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James Wild: Trying to avoid national lockdown




The latest column by North West Norfolk's MP during the pandemic period, Friday, October 16, 2020

This week the Prime Minister set out new local Covid Alert Levels to simplify and standardise local rules.

Areas within England will be placed into one of the three tiers of medium, high, and very high risk. This revised approach is in response to a quadrupling of cases across the country in the last three weeks, primarily in the North East and North West.

Boris Johnson announced a three-tier system of Covid restrictions this week. Picture: PA
Boris Johnson announced a three-tier system of Covid restrictions this week. Picture: PA

Along with much of the country, West Norfolk – and Norfolk as a whole - is at the medium alert level. That means that the current national measures apply – such as the rule of six and the closure of hospitality at 10pm.

While we are at medium risk, the number of cases has increased here and could continue to grow. So it is important to follow the advice in order to help keep the virus under control and avoid moving into the higher risk categories which will place further restrictions on our lives.

The toughest restrictions apply to very high alert areas where transmission is rising most rapidly – where the NHS could soon be under unbearable pressure.

Along with other MPs, I was briefed by the Deputy Chief Medical Officer this week who explained the increased hospitalisation rates being seen. Additional restrictions in the very high risk areas include limits on hospitality, leisure, and personal care sectors. People living in those areas should not travel for overnight stays in other areas.

The Prime Minister and Conservative MPs want to avoid going back to a national lockdown. That would mean children unable to go to school, and huge damage to our economy. As unwelcome as the restrictions are, a tailored approach can help bring the virus under control once more.

Businesses that are required to close will receive grants to pay the wages of staff who cannot work.The welcome extension to the Job Support Scheme means that they will receive grants to cover two-thirds of the wages of staff who cannot work and cash grants of up to £3,000 a month.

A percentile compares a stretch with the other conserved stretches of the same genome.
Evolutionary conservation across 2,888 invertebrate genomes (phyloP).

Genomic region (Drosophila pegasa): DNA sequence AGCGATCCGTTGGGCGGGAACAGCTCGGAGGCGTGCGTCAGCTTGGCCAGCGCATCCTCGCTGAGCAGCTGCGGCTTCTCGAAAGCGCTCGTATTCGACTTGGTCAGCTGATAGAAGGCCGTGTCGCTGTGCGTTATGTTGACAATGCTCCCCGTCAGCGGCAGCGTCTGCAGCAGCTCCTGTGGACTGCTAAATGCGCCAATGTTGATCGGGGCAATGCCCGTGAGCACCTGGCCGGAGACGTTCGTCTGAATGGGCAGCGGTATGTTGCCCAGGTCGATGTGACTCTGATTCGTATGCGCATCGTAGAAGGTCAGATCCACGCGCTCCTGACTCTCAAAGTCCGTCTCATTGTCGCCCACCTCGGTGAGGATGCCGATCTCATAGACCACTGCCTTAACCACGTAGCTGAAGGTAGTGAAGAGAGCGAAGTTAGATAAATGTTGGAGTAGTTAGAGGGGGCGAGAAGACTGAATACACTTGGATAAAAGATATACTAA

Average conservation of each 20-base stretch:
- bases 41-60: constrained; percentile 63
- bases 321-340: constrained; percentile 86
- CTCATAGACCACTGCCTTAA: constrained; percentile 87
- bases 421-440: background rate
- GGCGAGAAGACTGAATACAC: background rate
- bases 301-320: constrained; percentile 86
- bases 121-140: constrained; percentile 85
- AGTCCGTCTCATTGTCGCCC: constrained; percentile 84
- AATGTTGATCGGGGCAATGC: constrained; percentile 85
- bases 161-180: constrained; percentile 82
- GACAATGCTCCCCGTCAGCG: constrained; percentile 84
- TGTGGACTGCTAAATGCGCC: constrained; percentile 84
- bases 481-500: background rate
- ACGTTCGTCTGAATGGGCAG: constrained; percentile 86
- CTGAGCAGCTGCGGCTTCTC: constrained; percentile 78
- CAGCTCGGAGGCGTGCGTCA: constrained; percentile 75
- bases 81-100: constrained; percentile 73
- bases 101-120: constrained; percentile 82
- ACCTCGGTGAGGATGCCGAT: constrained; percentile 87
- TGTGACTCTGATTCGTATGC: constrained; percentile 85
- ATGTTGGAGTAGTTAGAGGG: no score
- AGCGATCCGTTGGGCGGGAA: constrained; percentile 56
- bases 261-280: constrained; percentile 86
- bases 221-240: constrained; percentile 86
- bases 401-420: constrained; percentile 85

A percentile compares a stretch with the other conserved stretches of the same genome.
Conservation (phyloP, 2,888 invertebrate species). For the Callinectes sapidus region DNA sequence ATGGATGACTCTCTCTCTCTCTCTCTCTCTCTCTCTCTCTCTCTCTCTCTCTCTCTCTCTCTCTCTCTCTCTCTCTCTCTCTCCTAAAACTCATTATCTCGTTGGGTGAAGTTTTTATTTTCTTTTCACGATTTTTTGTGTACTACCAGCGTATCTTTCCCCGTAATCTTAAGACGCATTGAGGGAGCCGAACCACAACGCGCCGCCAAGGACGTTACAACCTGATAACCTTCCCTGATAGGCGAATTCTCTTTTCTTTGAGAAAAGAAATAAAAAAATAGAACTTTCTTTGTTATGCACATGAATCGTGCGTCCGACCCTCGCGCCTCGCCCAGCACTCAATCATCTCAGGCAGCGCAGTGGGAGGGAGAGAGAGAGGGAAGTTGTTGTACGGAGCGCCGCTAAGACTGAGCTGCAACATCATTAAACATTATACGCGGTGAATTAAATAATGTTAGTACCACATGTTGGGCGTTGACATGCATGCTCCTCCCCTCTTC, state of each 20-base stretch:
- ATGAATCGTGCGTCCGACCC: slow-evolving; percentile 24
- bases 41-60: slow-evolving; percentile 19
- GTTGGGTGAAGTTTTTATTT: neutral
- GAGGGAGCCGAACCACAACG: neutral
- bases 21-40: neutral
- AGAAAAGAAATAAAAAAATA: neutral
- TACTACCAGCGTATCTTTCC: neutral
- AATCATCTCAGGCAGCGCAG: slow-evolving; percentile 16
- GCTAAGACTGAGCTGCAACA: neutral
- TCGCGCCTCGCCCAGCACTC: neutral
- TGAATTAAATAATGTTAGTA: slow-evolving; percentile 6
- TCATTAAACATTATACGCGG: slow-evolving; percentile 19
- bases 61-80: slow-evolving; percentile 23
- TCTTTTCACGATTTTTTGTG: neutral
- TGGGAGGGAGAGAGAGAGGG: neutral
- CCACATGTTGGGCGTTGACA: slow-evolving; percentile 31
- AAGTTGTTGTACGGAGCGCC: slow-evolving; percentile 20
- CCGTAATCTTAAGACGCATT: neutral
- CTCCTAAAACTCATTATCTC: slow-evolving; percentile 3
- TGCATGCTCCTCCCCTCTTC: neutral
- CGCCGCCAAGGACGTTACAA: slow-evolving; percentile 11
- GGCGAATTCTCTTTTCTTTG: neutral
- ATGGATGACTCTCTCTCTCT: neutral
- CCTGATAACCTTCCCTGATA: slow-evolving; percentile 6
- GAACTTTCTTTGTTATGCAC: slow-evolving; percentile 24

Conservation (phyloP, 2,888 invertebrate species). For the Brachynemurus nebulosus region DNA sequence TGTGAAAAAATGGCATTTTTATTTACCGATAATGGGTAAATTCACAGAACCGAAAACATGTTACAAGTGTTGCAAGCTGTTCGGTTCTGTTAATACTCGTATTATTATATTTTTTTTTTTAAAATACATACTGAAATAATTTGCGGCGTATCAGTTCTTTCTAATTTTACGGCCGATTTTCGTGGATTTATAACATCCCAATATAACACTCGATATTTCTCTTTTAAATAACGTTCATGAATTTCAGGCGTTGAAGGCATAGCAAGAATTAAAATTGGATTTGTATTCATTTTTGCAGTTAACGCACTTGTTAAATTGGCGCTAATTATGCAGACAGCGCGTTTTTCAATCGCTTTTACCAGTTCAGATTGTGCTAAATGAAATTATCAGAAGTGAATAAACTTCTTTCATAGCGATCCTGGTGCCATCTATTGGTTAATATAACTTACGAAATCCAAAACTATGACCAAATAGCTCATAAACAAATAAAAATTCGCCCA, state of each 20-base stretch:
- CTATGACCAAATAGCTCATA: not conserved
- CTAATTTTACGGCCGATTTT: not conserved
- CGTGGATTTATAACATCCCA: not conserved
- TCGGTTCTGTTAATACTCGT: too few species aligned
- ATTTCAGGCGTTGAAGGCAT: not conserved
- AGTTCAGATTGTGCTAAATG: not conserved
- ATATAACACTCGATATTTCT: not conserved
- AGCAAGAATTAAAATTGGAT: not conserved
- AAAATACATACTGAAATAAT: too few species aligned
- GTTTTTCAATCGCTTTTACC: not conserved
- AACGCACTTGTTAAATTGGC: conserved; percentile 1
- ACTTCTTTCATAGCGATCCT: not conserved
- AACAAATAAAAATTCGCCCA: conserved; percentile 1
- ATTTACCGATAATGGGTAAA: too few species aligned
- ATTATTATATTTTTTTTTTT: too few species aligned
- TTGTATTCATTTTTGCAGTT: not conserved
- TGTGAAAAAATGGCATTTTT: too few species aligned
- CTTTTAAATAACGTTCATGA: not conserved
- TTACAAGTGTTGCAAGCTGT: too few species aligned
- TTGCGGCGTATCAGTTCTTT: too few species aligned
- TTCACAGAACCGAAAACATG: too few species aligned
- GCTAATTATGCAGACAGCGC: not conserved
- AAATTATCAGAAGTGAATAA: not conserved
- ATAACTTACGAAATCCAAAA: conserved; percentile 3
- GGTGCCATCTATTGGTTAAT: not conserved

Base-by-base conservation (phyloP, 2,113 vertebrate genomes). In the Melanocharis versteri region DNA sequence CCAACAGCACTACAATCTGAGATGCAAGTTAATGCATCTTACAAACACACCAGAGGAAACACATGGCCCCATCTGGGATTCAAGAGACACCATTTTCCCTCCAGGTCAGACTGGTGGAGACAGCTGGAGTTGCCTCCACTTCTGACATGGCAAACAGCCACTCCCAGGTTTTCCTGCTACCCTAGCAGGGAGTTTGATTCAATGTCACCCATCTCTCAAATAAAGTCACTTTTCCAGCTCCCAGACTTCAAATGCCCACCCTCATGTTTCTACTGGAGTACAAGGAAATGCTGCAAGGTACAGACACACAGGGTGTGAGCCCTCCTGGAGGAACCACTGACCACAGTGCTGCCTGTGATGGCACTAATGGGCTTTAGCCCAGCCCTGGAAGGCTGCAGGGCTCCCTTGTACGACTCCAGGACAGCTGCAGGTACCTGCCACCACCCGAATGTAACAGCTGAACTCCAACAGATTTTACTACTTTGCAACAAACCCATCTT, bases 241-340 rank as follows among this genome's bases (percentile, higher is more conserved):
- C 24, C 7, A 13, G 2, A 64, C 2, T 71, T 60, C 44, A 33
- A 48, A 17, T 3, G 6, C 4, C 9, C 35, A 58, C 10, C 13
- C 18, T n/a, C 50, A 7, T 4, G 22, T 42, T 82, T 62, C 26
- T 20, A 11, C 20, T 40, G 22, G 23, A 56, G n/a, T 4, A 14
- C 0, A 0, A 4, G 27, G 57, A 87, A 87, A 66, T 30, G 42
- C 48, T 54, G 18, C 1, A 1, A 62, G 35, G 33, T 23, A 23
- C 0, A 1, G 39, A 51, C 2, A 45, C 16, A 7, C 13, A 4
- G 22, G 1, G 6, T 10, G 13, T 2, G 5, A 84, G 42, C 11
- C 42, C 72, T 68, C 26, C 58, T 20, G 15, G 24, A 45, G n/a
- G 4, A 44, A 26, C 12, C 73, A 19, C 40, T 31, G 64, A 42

Parliament will continue to debate on vote on controls and rightly the measures will be subject to regular review.

As well as Covid-19, we face winter flu.

Some constituents have contacted me regarding flu jabs. The vaccine is delivered to GPs, and pharmacies in batches partly as it is produced in a phased way and also to allow appointments to be scheduled alongside other services.

A third of the national total of vaccine was ordered for September and has been delivered. More vaccine is being delivered each month and into the flu season which normally starts in December. But I well understand the frustration of not being able to get an appointment and I have raised concerns with ministers and the local NHS.

Next week the King’s Lynn and West Norfolk History Festival begins with a mixture of digital and physical events.

This is a great initiative to bring our rich heritage and history to life involving the Lynn Museum, True’s Yard, GroundWork Galley, King’s Lynn Minster, and more.

Hopefully there is something for everyone over half term



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